That Jehovah has established uniform laws for the government of the Physical Universe is obvious enough, even to a superficial observer. Worlds move in their several spheres in beautiful harmony and regularity. Their relations to each other are never disturbed. Day and night, summer and winter succeed each other in regular order. Even comets in their eccentric orbits we are sure are following settled laws. The most reasonable logic is that uniform laws indicate an Intelligent Law-Maker. Laws cannot originate themselves and work themselves into regular operation. They must be indications and proofs of intelligence, purpose, mind. They are only methods by which foreseeing and controlling intelligence works.

And yet so entirely does God hide himself behind and within these laws, that some studious scientists, absorbed in their chosen specialties, can discover nothing but the laws and cannot find God within or among them. And because they cannot see his hand working or managing the laws some deny that there is any God.

I see a brilliant electric lamp five miles distant. I never saw one before and I do not know how it is lighted or kept blazing; but a man would think me a fool if I argued that it was a chance concentration of electricity, without any interference of purpose or intelligence; that it was not intended at all, but only happened. It is an hour before day when I first discover it, and I watch till the day dawns and the glorious sun, upspringing from the Eastern horizon, shines down the new light into obscurity. And a philosopher standing at my elbow says:

"You were right in concluding that that bright light thirty feet above the ground was designed and made by some intelligent-minded man, but that magnificent orb blazing millions of miles higher, a thousand million times brighter, itself the source of the electricity that mind and hand concentrated into that lamp, that Sun itself was never designed or made at all, was never intended to shine as it does, but just happened through the blind operation of blind laws to form itself into that shape and splendor. There is mind in constructing the electric lamps, but mind had nothing to do with the construction of the Sun."

My reason and common sense revolt at the preposterous proposition that intelligence was necessary to the construction of the little light, and not at all necessary to the construction of the infinitely greater light.

Some men seem to be unable to get down beneath the facts—the phenomena—that are developed, into the prime causes, the intelligent working power out of which they all spring. We discourse learnedly about gravitation and how it binds systems of worlds together and keeps all in place. And what is gravitation, but a big word to conceal ignorance? To say a body falls by gravitation is only saying that it falls because it is heavy, or that it falls because it does fall.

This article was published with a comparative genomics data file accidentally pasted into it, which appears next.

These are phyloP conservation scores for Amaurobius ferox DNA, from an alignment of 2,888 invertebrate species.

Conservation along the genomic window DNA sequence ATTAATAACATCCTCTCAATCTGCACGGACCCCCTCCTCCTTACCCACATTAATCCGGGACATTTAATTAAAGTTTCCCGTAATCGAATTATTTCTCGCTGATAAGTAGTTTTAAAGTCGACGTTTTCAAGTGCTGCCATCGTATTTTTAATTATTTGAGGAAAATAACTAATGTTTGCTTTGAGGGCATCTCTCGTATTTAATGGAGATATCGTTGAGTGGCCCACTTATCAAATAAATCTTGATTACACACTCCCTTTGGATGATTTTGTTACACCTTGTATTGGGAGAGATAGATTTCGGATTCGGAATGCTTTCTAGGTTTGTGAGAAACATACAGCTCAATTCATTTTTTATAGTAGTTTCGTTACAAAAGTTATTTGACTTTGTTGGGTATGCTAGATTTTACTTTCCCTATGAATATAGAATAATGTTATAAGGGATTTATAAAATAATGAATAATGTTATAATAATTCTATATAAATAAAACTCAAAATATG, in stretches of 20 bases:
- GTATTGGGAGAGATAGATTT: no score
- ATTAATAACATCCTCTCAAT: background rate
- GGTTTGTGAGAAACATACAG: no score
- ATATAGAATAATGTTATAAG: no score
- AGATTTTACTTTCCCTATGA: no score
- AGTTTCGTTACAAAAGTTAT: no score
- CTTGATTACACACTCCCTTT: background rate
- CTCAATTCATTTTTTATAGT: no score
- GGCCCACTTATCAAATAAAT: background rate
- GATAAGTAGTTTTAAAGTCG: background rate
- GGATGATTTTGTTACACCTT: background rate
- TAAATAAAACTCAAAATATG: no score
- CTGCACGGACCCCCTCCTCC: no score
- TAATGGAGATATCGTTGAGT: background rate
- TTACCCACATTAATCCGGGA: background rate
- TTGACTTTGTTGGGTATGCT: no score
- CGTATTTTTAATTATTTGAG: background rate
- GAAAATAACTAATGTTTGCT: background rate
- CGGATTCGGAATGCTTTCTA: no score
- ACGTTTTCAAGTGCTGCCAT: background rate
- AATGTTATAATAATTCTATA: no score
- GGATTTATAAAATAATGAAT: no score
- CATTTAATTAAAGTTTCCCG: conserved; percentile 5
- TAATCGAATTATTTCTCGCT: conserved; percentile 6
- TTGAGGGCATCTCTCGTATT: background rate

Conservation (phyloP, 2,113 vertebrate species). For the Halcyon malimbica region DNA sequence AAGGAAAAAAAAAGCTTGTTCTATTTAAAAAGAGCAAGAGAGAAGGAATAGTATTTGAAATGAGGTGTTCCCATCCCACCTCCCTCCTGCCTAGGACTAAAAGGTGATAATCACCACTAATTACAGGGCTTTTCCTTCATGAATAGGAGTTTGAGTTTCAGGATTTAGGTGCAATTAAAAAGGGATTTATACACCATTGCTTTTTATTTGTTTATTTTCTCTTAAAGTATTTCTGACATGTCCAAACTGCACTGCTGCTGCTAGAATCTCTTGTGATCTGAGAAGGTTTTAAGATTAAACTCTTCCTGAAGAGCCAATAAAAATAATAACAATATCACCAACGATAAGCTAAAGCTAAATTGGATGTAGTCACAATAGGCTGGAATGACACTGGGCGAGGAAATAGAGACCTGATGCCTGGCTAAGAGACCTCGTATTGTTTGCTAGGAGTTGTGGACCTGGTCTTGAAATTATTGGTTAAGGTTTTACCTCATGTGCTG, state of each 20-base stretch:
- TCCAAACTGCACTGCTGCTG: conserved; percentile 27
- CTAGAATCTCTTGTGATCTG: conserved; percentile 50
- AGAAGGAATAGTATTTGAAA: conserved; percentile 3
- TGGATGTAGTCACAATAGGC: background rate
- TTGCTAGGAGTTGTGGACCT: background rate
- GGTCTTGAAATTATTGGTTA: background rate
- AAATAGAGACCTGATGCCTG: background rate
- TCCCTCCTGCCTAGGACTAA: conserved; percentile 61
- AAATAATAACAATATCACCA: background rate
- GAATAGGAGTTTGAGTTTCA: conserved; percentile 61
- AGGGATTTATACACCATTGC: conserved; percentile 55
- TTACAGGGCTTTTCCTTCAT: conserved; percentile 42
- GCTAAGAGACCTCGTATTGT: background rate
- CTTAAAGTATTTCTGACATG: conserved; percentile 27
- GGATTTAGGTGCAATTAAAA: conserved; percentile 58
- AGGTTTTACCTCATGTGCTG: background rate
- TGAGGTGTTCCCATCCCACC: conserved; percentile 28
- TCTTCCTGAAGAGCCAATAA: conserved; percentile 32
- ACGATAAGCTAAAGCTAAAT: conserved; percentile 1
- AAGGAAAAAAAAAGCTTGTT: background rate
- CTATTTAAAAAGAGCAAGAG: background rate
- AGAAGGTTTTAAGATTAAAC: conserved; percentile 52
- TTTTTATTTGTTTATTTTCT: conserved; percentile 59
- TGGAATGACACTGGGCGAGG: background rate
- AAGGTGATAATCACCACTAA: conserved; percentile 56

There is no such fluid or ether or mechanical force as gravitation. The word itself is nothing but a name to describe the fact that bodies have a tendency to approach one another in proportion to bulk and distance. But the underlying question is, why have they this tendency? The only answer, nescience, often nick-named science, can give is, because they do. The answer that a truer philosophy gives is, because an intelligent mind ordained that these relations should subsist between bodies. That mind we prefer to call God. There we have a cause. Gravitation is not a cause; it is only a fact for which there must be some cause outside itself. Science coins a good many terms that only describe facts or phenomena and calls them causes.

In all departments of physical nature we can trace operations and relations to a limited distance and there we become lost. We are sure that there must be something further on, but what it is and how it works no science can find out. We can trace up links in the chain of causes a certain distance, but the end of the chain eludes our most eager and patient researches and loses itself within the sphere of the invisible and indiscernible. And there is God within that sphere, sending out influences along those links that are controlling all that is visible, creating causes, himself the perpetually operating first cause of all, yet keeping himself and the activities of his agency concealed from the apprehension of finite minds. We see, examine, admire the workmanship, but we cannot see the worker. We can only very dimly comprehend his methods or his reasons. He dwells within the darkness of the dazzling light, and we are blinded when we attempt to gaze into its interior insufferable splendors. Within all his works God hideth himself.